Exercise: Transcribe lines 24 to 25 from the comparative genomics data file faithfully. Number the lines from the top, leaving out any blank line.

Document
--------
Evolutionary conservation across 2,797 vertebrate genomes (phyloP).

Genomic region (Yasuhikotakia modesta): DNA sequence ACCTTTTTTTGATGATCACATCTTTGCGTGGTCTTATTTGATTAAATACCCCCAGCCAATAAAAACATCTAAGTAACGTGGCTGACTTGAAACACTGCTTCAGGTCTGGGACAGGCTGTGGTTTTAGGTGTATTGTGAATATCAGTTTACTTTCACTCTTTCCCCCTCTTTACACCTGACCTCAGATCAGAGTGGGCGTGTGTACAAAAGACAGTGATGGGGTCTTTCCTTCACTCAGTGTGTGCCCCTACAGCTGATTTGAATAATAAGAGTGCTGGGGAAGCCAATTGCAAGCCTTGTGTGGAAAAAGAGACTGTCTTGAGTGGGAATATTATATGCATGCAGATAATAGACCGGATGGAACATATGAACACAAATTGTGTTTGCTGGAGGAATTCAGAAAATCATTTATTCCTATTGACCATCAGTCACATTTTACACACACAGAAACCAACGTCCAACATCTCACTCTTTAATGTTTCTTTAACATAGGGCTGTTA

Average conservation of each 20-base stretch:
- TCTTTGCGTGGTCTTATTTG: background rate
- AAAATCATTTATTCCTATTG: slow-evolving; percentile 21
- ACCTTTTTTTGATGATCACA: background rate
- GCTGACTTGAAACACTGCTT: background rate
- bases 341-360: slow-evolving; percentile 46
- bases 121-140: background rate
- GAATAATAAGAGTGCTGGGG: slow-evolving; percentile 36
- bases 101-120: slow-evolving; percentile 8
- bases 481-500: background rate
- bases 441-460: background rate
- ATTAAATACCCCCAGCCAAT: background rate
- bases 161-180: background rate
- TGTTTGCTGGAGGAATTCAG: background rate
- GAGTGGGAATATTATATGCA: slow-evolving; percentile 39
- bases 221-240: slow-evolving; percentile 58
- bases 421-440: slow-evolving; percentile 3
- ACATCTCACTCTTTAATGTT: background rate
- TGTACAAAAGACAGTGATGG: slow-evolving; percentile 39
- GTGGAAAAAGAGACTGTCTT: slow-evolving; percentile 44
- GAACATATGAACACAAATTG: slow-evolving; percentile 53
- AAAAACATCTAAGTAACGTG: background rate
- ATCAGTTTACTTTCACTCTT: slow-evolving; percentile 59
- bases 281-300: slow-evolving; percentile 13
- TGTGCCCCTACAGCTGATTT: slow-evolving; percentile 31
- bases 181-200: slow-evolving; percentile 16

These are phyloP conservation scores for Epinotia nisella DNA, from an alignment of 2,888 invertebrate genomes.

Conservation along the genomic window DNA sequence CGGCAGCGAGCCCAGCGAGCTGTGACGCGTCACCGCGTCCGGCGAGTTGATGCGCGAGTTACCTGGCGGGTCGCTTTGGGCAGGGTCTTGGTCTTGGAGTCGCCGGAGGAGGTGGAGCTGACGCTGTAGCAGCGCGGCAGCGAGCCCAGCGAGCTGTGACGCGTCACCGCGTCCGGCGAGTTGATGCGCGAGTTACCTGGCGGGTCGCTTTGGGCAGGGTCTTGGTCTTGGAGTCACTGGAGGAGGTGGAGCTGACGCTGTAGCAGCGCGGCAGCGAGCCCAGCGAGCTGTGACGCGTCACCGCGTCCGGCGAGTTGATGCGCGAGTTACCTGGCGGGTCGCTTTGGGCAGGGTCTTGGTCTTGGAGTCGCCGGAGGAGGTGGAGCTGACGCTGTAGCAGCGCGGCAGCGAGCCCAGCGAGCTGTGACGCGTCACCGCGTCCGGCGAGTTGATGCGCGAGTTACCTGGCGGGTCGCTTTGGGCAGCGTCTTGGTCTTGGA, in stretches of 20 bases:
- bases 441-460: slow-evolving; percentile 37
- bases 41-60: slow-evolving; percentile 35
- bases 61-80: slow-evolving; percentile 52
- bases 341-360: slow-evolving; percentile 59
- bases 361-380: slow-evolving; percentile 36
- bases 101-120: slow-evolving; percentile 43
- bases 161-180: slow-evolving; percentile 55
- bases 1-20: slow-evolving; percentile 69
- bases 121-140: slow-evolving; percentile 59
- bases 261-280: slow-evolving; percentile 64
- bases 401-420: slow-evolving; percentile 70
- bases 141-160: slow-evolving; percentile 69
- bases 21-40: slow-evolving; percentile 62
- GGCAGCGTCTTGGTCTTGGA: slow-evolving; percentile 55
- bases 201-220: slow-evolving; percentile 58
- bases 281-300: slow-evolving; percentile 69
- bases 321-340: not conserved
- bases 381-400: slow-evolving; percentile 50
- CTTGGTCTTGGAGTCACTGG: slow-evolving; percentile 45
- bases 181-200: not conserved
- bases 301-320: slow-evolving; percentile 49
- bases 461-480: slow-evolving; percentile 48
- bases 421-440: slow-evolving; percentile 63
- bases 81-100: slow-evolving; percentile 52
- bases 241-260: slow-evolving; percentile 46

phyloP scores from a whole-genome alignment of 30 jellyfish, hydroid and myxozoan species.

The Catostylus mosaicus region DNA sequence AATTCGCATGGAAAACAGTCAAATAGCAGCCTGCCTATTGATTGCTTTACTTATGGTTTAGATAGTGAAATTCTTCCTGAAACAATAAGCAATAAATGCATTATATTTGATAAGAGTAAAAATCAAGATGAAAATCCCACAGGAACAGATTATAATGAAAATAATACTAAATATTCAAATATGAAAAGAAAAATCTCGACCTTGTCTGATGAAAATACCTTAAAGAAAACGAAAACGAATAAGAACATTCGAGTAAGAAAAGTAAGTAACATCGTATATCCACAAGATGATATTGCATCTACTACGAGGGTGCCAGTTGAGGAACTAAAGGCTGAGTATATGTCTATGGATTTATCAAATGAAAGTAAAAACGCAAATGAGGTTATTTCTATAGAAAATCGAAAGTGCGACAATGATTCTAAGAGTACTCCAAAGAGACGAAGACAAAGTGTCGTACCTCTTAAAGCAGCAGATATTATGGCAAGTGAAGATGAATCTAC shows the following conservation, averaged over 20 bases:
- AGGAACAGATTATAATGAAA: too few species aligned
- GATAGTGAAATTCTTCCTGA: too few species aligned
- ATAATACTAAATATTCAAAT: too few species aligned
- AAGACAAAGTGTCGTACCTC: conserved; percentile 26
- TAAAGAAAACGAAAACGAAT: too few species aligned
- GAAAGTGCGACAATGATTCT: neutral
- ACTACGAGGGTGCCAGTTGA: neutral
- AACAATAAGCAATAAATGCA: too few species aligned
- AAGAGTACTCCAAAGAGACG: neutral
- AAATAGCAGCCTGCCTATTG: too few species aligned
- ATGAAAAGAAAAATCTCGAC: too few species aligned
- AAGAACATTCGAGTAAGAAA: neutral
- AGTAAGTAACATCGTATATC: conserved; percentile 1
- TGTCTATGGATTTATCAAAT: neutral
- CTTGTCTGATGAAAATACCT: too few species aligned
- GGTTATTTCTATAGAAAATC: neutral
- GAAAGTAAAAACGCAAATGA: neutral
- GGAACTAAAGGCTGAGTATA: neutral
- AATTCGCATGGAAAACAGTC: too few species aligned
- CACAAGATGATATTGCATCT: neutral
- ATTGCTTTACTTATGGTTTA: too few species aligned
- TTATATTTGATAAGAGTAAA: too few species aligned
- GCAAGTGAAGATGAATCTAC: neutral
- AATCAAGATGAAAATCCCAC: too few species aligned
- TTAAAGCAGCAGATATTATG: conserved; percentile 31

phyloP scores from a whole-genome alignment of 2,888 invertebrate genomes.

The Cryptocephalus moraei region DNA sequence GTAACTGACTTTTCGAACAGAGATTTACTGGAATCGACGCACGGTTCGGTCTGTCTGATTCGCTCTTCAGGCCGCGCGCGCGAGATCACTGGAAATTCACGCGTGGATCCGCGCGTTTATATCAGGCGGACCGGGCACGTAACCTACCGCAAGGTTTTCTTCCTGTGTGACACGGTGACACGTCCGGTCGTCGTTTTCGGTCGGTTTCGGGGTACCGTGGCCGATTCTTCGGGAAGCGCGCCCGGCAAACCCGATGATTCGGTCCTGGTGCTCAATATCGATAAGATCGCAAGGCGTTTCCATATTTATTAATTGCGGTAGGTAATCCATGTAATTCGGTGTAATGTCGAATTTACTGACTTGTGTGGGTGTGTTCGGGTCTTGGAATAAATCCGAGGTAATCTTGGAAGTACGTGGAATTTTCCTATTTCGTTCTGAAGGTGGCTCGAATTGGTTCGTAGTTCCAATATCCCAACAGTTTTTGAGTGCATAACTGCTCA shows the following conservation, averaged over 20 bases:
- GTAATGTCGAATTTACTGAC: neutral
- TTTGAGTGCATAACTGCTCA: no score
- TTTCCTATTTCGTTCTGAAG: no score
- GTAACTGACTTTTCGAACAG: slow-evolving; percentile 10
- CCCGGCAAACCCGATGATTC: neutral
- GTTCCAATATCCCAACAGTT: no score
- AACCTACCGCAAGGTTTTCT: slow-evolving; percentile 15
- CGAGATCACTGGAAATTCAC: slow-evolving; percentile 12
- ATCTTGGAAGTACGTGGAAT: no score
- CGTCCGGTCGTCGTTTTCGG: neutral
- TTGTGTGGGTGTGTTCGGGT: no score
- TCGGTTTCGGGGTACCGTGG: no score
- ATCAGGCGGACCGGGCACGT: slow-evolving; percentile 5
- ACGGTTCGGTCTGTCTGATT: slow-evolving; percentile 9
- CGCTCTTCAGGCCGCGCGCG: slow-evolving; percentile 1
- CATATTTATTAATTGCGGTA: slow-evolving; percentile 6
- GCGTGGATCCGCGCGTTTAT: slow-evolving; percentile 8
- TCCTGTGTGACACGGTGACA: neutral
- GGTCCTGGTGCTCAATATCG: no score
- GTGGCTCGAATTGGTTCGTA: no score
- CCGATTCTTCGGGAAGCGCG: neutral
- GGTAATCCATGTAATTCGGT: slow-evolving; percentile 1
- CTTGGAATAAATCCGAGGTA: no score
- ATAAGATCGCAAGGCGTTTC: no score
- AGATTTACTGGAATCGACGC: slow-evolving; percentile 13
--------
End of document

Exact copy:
- AAAAACATCTAAGTAACGTG: background rate
- ATCAGTTTACTTTCACTCTT: slow-evolving; percentile 59